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Inspection carried out on 13 April 2017

During a routine inspection

We inspected Woodside Farm House on the 13 and 18 April 2017, the inspection was unannounced. Woodside Farm House is a care home for up to eight people with a learning disability. At the time of the inspection seven people were living there. Two people were living in self contained flats at the rear of the property and the rest lived in the main house. Woodside farm House is part of the Potens group, a national provider of health & social care support services for children and adults with disabilities and complex needs.

At the last inspection, the service was rated Good. At this inspection we found the service remained Good.

There was a registered manager in post. A registered manager is a person who has registered with the CQC to manage the service. Like registered providers, they are ‘registered persons’. Registered persons have legal responsibility for meeting the requirements in the Health and Social Care Act 2008 and associated Regulations about how the service is run.

People told us they felt safe living at Woodside Farm House and they liked the staff. Relatives also told us they felt people were well cared for and safe. This view was echoed by the health and social care professionals we spoke with. Staff knew how to help protect people if they suspected they were at risk of abuse or harm. The service kept people’s personal monies for them and accurate records of all expenditures. Risks to people's health, safety and wellbeing had been assessed. Staff knew how to minimise risks in order to help keep people safe from harm or injury.

Some people could become distressed or anxious at times and found this difficult to cope with. When they were particularly anxious they could act in a way which could put themselves or others at risk of harm. Staff were aware of how to support people appropriately at these times to help keep them safe and well.

There were sufficient numbers levels of staff to meet people's needs. Staff were deployed effectively across the service to help ensure all people’s needs were met quickly. Rotas were flexible to enable people to take part in activities which fell outside of normal shift patterns.

People received their medicines appropriately and as prescribed. Systems for recording the administration and stock of medicines held at the service were not robust. We have made a recommendation about this in the report.

People were assessed in line with the Deprivation of Liberty Safeguards (DoLS) as set out in the Mental Capacity Act 2005 (MCA). DoLS provide legal protection for vulnerable people who are, or may become deprived of their liberty. The MCA provides the legal framework to assess people’s capacity to make certain decisions, at a certain time. When people are assessed as not having the capacity to make a decision, a best interest decision is made involving people who know the person well and other professionals when appropriate. Records showed applications for DoLS were being made appropriately and some people had DoLS authorisations in place. People were supported to have maximum choice and control of their lives and staff supported them in the least restrictive way possible; the policies and systems in the service supported this practice.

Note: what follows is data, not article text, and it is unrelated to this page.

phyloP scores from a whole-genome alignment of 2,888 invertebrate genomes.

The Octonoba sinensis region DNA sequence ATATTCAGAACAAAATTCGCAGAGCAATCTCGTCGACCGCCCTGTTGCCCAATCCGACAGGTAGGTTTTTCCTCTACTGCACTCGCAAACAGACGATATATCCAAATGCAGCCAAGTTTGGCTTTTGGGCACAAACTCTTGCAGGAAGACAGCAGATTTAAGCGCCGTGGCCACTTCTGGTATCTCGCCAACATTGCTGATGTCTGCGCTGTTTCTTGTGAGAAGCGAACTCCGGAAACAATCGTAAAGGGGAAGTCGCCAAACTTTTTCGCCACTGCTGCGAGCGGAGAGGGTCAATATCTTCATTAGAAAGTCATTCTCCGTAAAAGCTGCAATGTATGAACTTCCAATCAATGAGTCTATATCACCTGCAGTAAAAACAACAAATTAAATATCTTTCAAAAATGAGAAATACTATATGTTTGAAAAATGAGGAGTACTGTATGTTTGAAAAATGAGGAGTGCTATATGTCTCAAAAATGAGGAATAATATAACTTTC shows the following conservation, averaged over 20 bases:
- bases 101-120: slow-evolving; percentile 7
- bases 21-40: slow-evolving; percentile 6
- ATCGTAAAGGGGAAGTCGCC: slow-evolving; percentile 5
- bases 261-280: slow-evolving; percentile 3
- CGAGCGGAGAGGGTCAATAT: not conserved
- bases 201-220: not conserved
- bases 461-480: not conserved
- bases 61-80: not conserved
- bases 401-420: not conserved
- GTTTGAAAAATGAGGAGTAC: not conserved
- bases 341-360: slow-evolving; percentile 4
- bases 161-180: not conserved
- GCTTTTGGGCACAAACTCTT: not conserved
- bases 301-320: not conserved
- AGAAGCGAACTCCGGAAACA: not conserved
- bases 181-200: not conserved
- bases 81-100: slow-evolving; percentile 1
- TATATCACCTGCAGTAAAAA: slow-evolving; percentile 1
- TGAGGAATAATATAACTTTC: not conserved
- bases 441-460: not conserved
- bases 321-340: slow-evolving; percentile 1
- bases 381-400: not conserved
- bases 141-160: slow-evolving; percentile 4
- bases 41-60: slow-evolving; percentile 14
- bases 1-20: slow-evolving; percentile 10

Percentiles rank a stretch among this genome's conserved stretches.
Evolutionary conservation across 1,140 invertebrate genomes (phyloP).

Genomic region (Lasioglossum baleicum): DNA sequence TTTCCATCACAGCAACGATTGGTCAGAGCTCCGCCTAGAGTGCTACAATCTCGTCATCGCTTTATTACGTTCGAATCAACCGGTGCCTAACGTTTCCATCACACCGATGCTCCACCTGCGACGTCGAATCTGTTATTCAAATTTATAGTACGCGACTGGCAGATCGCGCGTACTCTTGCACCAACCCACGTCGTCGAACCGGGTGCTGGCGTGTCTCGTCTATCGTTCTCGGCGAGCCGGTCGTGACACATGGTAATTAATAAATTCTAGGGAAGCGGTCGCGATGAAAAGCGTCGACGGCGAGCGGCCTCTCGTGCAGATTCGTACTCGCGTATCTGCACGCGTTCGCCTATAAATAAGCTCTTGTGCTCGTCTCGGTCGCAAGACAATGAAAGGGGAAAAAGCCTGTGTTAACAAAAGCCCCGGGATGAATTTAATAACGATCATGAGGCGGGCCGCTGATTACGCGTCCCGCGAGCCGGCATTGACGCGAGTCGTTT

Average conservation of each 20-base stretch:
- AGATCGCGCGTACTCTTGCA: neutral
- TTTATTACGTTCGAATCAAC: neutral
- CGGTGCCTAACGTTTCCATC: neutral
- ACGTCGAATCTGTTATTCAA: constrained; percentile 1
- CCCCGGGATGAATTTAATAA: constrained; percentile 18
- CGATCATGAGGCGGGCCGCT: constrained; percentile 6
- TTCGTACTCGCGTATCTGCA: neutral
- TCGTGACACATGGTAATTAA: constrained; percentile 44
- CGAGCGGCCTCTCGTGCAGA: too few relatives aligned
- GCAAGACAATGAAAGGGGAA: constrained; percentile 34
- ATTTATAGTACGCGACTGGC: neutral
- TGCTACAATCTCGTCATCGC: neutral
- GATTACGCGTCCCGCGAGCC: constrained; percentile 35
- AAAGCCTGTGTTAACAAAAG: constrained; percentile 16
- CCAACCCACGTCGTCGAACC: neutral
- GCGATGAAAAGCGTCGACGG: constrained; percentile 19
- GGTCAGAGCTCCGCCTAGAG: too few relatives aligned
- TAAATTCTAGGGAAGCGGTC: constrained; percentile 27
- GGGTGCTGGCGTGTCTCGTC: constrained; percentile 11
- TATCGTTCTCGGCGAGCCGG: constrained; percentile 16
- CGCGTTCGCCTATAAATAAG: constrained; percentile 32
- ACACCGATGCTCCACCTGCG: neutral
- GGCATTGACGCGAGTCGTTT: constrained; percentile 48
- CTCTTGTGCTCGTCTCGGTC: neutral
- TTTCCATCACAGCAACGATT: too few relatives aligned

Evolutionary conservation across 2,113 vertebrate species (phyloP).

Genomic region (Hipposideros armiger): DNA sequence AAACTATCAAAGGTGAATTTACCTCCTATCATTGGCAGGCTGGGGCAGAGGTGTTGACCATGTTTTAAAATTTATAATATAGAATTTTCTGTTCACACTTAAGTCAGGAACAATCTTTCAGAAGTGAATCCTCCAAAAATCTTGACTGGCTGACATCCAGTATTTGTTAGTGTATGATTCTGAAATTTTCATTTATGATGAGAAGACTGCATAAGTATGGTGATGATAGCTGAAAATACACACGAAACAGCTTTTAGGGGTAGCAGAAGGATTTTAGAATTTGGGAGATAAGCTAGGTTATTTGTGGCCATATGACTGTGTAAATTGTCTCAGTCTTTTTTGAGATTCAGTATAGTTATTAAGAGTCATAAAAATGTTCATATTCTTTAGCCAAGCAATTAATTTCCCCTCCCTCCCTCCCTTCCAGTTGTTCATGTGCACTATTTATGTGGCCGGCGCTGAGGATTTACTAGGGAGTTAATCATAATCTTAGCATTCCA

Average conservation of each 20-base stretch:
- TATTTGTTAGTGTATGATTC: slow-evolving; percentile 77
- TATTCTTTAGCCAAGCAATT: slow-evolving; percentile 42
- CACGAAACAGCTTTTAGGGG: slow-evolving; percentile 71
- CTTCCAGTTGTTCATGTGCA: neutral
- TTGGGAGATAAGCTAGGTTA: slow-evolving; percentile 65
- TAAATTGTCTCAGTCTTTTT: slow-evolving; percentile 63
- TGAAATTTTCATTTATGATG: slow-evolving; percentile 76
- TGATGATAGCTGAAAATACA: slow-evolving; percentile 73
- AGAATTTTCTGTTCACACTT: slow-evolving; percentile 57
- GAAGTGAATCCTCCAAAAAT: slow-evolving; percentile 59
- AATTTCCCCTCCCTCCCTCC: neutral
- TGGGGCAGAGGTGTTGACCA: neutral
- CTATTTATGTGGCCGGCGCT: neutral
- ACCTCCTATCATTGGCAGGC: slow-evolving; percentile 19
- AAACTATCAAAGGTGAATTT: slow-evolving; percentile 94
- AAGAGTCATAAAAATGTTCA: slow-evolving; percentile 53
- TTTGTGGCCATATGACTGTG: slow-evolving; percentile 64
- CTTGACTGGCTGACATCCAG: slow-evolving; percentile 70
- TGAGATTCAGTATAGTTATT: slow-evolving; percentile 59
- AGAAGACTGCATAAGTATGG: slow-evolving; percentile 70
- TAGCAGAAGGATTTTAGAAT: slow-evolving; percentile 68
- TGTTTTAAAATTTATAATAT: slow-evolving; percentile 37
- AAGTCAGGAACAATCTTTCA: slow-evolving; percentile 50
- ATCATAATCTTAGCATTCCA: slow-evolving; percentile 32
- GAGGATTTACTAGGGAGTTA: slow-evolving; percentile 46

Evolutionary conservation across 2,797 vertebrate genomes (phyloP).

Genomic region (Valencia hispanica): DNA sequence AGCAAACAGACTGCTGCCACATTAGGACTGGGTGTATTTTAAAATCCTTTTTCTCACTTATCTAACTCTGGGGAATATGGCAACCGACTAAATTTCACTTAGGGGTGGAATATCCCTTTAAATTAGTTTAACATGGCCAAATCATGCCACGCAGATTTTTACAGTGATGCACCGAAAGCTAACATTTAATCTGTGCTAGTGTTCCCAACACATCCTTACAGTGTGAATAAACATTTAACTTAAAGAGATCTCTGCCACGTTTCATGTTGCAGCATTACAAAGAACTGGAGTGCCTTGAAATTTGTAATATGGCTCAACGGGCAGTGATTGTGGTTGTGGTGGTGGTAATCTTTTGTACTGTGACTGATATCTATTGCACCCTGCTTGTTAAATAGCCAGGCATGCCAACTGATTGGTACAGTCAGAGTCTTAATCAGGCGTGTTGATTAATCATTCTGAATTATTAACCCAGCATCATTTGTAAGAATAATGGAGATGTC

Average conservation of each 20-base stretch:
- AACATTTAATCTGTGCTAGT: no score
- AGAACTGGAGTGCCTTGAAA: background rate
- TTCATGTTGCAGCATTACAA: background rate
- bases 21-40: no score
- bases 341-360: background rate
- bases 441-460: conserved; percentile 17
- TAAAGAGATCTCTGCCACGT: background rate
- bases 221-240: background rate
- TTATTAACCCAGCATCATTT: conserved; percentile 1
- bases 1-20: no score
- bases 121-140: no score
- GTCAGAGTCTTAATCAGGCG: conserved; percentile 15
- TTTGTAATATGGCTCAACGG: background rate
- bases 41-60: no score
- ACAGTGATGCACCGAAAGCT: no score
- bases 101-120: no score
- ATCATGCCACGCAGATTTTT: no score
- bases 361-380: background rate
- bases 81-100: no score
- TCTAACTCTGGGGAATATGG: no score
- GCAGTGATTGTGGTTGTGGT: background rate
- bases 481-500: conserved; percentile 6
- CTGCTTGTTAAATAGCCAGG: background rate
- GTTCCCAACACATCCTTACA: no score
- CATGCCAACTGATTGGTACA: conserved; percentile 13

Staff demonstrated an enthusiasm for their work and a genuine fondness for the people they supported. They spoke of people positively and emphasised their attributes and qualities when describing people to us. One person was going through a particularly difficult time and staff were sympathetic and understanding towards them and displayed a concern for their well-being.

People were supported according to their individual needs and preferences. Although people sometimes liked to spend time with each other they also enjoyed taking part in individual activities to suit their own pace. Staff had access to four vehicles and were able to plan people’s days to reflect their interests. Some people were able to use public transport in order to access the l

Inspection carried out on 18 March 2015

During a routine inspection

We inspected Woodside Farm House on 18 March 2015, the inspection was unannounced. Woodside Farm House provides care and accommodation for up to eight people with a learning disability. At the time of the inspection six people were living there. One person was living in a self-contained bungalow and the remaining five resided in the main house. We last inspected the service in August 2013; we had no concerns at that time.